Paradise: Love Screen 24 articles

Paradise: Love

2012

Paradise: Love Poster
  • Seidl sternly rejects nuance. All the women are crude and insensitive, all the men are desperate and exploited. Despite copious full-frontal nudity, it’s an unrelievedly puritanical and didactic film.

  • In Kenya, [a] female UK correspondent had apparently [tweeted], “It made me ashamed to be European.” That analysis, even at fewer than 140 characters, may not have been the most sophisticated, but the film itself was hardly more complex. Vienna-based Seidl, an equal-opportunity misanthrope known for documentary-fiction hybrids that he has likened to “staged reality,” explores the not especially original question of who is exploiting whom.

  • [Tiesel's character's] casual, thoughtless racism delivers exactly what you’d expect from Seidl, whose films (Dog Days, Import Export) have always displayed a penchant for methodical cruelty. And watching her try to find a young man who’s more interested in her than in her pocketbook is like seeing the Nigerian Scam dramatized over and over again, with only the most negligible of variations.

  • The use of duration to maximize queasiness gives the film a certain structural integrity. But almost inevitably for a film whose first agenda is button-pushing, Paradise: Love ends up simplifying its characters to bolster its provocation, ultimately indulging in the same sort of racial stereotyping it means to decry. And while it's arguably a dark comedy, the movie has an off-putting smugness—as if Seidl thinks he's somehow acknowledging heretofore undiscovered social realities...

  • Something this one-note and obvious probably doesn't need so many permutations in its depraved daisy chain, but I still admired the lengths the film is willing to go to expose hypocrisy. Siedel's documentary background still is paying major dividends although it's also noteworthy that the performance he gets out of Tiesel, who isn't a non-professional, is nuanced and challenging.

  • The commodified, off-brand version of sex peddled here is the equivalent of the junk jewelry that’s being sold outside the cordoned-off section of the resort beach, just as Siedl’s film is a junk jewelry version of a movie that actively engages this complicated issue without resorting to sneering derision of all parties involved.

  • Paradise: Love is surprisingly less nuanced, even if less dramatic, than Cantet's film, as it often seems more intent on spelling out its awareness of the politics involved than in lingering on the aching human engaged in the libidinal transactions. The dialogue sometimes rings forced (one white woman says, "The locals like everything that's natural and untamed"), and the narrative too episodic, even rushed in its desire to establish its point.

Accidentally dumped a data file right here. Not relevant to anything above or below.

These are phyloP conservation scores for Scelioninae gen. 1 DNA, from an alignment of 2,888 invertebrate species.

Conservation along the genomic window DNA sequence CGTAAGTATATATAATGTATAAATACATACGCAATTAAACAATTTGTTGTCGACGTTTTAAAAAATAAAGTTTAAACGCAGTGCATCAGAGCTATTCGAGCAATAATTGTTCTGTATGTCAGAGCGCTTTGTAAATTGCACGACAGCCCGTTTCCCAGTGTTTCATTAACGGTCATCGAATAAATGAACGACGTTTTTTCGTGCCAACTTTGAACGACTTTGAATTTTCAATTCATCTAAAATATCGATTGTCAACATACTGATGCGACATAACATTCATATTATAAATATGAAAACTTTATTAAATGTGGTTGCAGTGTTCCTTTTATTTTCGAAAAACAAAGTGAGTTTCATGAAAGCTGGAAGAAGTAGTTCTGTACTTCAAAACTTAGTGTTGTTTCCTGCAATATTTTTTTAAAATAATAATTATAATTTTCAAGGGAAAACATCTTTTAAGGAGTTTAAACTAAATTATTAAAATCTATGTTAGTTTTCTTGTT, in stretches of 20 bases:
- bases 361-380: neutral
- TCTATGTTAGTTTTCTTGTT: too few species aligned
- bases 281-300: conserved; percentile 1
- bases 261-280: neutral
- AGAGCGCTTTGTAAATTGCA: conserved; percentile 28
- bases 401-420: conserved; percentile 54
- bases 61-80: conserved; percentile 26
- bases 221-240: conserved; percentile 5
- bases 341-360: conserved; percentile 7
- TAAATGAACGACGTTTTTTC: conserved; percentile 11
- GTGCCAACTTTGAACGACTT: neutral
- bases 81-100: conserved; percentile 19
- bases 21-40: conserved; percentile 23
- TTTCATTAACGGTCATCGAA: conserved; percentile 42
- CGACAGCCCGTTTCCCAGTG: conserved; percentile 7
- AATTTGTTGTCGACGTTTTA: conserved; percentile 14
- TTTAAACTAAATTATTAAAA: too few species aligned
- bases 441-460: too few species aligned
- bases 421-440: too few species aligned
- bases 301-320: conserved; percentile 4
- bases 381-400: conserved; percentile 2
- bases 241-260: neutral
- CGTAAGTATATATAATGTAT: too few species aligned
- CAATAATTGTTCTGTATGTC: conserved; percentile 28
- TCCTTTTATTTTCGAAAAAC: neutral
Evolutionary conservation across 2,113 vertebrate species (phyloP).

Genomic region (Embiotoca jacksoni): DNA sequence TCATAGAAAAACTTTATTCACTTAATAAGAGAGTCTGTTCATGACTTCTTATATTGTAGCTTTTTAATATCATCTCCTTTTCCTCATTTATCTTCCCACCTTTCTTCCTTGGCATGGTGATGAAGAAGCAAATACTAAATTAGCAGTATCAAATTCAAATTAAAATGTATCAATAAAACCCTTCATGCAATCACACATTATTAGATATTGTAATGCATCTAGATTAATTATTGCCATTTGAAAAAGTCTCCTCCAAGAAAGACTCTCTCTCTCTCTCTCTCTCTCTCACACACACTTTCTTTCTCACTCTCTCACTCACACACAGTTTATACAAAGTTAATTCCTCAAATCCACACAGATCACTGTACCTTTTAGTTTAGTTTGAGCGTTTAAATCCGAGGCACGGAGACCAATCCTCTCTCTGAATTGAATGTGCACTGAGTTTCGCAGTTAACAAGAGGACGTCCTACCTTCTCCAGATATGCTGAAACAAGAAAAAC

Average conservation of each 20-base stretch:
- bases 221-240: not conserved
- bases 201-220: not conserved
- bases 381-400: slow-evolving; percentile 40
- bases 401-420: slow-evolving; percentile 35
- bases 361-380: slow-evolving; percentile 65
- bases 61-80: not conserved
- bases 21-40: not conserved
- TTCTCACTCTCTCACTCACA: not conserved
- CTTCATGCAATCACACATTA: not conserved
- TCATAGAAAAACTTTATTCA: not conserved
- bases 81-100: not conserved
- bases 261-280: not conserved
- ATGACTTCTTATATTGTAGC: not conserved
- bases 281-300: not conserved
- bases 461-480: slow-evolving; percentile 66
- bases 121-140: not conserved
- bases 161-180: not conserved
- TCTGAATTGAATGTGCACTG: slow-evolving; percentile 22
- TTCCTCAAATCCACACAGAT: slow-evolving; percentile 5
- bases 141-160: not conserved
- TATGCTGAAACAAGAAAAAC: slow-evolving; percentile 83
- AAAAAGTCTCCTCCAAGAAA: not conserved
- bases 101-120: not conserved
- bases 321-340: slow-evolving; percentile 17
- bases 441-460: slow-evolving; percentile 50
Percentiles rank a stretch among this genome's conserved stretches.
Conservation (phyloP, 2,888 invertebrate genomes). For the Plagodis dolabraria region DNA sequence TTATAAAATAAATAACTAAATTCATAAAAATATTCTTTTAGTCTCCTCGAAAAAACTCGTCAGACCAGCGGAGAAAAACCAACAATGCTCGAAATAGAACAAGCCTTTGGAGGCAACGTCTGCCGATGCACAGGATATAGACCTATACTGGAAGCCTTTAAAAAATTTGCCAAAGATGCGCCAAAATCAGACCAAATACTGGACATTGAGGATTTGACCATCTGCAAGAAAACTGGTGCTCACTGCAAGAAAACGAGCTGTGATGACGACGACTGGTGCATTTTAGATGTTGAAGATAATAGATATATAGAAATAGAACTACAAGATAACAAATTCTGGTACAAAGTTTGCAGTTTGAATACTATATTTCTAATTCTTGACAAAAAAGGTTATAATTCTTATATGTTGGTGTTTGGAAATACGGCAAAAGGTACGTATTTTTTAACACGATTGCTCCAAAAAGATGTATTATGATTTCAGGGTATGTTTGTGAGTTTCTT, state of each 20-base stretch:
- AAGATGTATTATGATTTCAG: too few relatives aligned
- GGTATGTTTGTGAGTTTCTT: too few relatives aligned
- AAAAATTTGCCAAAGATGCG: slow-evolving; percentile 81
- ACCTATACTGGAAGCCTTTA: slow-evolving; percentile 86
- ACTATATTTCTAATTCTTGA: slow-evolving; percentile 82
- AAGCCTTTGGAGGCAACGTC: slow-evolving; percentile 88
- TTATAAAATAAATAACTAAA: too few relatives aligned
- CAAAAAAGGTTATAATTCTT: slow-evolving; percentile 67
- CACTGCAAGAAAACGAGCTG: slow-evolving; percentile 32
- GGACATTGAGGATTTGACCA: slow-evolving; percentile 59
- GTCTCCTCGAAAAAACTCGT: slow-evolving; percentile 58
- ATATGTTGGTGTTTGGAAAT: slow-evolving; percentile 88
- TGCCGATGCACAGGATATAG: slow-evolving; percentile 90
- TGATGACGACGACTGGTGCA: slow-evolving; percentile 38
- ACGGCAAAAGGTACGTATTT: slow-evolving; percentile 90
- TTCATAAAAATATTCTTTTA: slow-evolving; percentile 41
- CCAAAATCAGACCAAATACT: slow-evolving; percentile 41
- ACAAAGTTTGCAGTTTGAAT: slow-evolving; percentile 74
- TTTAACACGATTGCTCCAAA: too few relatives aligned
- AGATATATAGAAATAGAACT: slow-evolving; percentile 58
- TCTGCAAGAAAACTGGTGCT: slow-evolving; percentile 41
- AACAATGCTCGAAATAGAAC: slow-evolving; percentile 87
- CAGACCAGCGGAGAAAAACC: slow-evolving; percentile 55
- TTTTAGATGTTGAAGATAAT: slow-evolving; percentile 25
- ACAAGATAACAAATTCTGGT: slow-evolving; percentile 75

• Paradise: Love contrasts rigidly formal fixed-camera establishing shots of Teresa in Austria with handheld camerawork showing her at the resort, depicting the frenzy of urban Kenya as much as Teresa’s state of mind. (The static compositions’ absolute symmetry is unnatural, almost absurd; the shots sometimes resemble unwitting parodies of a Thomas Struth photograph.) At times, the formalism is consonant with the narrative content, other times considerably less so.

  • Paradise: Love is Seidl’s most straightforward comedy, which, more so than Hong, makes sublime use of the foreign tourist’s quandary that in the Third World the locals are simply out to exploit the visitors, who they see as cash cows, figuratively and literally.

  • Its worldview is undeniably bleaker than anything offered up by, say, the Dardennes or the Romanian naturalists. It's one of total supply and demand, cross-cultural exploitation, with no possibility of connection outside of commodification.

  • Tiesel keeps Teresa’s motivations courageously opaque throughout: after losing her nerve during her first encounter with one of her resort’s infinite escorts, she continues to seek it with one unhappy, money-draining tryst after another. It’s her doomed, obtuse, are-we-having-fun-yet gumption that lends a sincere note of heartbreak to Seidl’s otherwise exquisitely austere, calculatedly claustrophobic construction.

  • The difficulty with the film is not that these two tendencies are somehow incompatible. In fact, Paradise: Love is a relatively successful film in many respects. The problem is that Seidl's method requires that the film inculcate empathy for both sides of its political equation (colonial tourist / colonized, resistant subject) even as they both engage in patently reprehensible behavior.